ANAHEIM, Calif. — The competition among ports in the U.S., Canada and Mexico for Asian cargo is not a zero-sum game, but rather a matter of each port capturing market share based on what it does best.
Prince Rupert, located 500 miles north of Vancouver, British Columbia, on Canada’s Pacific Coast, is North America’s newest gateway to the U.S. Midwest with its intermodal connections provided by the Canadian National Railway. Prince Rupert performs best in handling high-value, time-sensitive cargo moving to Chicago and points along CN’s network.
“Our customers want speed and reliability. That is what our gateway is about,” said Don Krusel, president and CEO of the Prince Rupert Port Authority. Krusel addressed the Transcomp conference sponsored by the National Industrial Transportation League and the Intermodal Association of North America.
Prince Rupert’s entry into the container trade in 2007 indeed has had an impact on U.S. West Coast ports. Last year it handled 410,000 20-foot container units that would have otherwise moved through U.S. ports.
“Prince Rupert has had an impact on us. It sent us a message that shippers have options,” said Chris Lytle, executive director of the Port of Long Beach. The neighboring ports of Long Beach and Los Angeles together handle about 15 million TEUs a year, and the message they are receiving is that customers want state-of-the-art, efficient infrastructure.
“Our strategy is focused on building infrastructure that is second to none,” Lytle said. Long Beach alone is spending more than $4 billion to build larger, automated container terminals, expand on-dock rail yards and improve roadways in the harbor, including a $1 billion project to replace the aging Gerald Desmond bridge.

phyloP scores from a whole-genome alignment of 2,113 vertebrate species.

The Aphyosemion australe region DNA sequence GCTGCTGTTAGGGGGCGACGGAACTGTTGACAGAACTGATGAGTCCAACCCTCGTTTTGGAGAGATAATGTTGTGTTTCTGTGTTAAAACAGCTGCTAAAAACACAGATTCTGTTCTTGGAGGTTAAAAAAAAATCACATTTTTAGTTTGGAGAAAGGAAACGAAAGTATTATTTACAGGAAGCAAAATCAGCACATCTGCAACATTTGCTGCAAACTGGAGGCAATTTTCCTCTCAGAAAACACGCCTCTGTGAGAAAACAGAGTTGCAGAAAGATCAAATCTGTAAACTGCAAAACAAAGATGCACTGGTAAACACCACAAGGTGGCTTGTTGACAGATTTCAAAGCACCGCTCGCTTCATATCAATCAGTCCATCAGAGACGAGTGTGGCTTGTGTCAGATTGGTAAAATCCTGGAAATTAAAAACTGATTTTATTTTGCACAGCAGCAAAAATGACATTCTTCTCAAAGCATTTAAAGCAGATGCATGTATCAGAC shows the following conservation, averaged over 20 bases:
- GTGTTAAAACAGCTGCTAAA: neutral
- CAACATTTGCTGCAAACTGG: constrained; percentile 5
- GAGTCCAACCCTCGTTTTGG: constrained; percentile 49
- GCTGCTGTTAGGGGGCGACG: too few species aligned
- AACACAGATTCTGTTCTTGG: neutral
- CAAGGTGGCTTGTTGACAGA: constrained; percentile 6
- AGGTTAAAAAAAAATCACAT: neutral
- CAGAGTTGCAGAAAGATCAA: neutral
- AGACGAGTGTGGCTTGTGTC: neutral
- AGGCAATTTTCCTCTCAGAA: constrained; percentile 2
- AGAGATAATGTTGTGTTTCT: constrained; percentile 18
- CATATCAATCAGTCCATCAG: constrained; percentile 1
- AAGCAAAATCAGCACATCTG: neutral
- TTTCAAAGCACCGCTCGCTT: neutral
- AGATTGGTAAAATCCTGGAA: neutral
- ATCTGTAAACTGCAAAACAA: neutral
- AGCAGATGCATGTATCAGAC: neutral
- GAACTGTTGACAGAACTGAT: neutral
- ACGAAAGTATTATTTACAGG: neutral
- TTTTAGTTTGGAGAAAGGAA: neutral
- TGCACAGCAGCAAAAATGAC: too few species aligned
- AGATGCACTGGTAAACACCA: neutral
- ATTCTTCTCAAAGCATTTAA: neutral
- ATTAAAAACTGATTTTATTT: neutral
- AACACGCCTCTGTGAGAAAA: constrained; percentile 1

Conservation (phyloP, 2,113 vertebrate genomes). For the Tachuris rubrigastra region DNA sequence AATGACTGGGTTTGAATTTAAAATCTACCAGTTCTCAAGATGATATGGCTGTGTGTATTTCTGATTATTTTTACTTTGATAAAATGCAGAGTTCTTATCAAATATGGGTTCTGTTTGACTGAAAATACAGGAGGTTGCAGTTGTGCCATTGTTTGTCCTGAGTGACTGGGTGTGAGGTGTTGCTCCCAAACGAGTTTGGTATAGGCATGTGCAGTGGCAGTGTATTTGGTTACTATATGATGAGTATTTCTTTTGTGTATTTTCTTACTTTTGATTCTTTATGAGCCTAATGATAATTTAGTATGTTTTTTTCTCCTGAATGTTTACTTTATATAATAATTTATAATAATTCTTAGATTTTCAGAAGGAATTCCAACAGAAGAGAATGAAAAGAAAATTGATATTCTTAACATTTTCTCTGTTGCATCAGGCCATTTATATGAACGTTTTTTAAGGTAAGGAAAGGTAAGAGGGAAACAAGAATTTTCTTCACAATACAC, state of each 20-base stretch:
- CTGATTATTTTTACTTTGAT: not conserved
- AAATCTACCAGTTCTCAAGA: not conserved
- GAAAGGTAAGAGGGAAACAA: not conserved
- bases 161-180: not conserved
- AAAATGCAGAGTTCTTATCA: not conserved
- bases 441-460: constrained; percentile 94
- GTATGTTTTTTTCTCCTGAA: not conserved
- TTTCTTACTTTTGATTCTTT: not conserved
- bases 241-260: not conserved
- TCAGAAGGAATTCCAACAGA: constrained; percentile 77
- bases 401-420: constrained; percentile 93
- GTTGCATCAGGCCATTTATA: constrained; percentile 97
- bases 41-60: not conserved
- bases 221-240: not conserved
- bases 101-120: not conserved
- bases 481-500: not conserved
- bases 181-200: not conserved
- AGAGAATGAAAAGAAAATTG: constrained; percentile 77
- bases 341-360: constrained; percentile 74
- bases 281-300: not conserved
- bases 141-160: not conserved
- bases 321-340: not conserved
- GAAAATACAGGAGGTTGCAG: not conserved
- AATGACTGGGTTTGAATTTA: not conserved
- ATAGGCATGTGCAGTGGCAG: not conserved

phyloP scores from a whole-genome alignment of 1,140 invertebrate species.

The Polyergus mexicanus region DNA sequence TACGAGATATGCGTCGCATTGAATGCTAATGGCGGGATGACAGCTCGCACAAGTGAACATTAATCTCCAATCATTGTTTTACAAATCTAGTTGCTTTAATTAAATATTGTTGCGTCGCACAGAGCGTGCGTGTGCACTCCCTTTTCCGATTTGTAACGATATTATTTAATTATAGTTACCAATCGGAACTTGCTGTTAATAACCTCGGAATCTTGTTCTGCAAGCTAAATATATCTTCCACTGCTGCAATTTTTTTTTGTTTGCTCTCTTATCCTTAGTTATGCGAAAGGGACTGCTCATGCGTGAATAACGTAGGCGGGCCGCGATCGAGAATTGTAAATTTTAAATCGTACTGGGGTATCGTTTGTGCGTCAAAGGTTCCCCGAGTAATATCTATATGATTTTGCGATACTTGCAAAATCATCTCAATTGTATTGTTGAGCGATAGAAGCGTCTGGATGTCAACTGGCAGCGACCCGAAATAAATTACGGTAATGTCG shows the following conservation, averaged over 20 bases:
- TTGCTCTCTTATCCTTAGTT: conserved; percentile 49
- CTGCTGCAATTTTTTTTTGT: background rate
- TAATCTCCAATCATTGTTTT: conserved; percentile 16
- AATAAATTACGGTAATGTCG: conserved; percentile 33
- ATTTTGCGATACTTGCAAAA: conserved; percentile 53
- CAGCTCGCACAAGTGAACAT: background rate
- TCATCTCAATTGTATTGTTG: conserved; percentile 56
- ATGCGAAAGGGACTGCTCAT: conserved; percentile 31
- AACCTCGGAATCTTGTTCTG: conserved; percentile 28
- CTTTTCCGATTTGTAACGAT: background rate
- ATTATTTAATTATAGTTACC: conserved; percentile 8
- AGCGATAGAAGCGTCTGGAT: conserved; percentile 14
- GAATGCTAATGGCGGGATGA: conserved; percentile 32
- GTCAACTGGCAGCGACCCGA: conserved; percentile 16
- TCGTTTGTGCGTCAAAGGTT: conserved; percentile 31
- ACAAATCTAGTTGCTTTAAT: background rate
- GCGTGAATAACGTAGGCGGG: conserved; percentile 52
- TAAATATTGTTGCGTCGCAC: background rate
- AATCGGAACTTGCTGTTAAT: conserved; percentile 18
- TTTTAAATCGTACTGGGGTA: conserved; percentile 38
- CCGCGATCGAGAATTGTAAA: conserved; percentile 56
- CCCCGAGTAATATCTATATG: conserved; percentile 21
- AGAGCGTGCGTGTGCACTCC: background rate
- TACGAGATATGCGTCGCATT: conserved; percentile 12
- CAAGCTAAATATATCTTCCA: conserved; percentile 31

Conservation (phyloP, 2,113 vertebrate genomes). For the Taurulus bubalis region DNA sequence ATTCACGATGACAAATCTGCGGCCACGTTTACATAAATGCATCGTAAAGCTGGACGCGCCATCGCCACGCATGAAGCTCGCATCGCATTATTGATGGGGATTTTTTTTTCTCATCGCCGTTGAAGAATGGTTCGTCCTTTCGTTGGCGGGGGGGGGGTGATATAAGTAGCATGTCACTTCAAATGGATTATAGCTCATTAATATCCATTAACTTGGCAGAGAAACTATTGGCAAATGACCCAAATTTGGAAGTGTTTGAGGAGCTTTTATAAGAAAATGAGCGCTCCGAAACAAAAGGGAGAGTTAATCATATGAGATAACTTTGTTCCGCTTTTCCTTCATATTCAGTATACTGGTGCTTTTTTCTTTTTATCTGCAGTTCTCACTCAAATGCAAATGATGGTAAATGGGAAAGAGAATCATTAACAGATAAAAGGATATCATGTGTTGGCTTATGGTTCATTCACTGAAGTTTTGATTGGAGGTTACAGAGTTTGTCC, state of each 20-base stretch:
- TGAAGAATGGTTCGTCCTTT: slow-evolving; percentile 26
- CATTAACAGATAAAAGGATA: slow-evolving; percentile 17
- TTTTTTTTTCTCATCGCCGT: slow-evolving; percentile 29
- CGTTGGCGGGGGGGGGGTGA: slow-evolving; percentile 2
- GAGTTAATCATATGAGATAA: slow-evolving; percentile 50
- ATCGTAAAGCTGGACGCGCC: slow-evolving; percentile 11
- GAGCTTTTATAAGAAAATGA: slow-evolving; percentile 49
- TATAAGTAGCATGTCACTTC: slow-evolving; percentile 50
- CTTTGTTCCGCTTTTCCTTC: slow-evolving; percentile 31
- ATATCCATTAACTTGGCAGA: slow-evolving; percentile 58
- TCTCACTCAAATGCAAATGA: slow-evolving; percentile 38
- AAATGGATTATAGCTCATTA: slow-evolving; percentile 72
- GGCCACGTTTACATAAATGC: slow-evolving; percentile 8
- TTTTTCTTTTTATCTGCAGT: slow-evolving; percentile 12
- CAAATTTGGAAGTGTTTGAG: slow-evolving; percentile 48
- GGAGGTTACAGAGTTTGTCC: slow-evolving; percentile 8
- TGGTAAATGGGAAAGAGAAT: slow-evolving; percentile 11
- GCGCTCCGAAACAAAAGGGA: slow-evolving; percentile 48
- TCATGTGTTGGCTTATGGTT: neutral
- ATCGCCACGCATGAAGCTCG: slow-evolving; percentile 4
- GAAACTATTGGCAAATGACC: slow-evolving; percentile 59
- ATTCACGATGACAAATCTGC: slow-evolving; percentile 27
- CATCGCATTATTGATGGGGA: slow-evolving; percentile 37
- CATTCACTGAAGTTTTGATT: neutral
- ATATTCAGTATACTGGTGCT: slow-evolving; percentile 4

Mexico is already enjoying a booming cross-border trade with the U.S. While most of the freight to date is domestic cargo moving between the two countries, the growing port of Lazaro Cardenas on Mexico’s Pacific coast provides a direct intermodal link to the U.S. that is provided by Kansas City Southern Railway.
Brian Bowers, KCS’s senior vice president, intermodal, said some importers have begun to route test shipments into the U.S. Midwest via Lazaro Cardenas. As with domestic shipments, he expects the volume to increase. “The message we receive is that Lazaro Cardenas is a new option. We’re starting to see some customers using Lazaro as part of a diversification strategy,” Bowers said.
The two common factors shared by these ports is that their main destination for Asian cargo is the U.S. heartland, and they depend upon intermodal rail to reach that vast market stretching from Chicago to the Gulf of Mexico.
The ports that offer the best value combining price, efficient service and transit time will expand market share in those sectors they are targeting. Jean-Jacques Ruest, executive vice president and chief marketing officer at Canadian National, said CN’s service was “invented” by its customers.
“They’re not buying rail transit time. They’re buying total transit time,” Ruest said. CN works closely with the ocean carriers and terminal operator at Prince Rupert to reduce container dwell time and promote efficient intermodal transfers, with the market determining the price customers are willing to pay for this service, he said.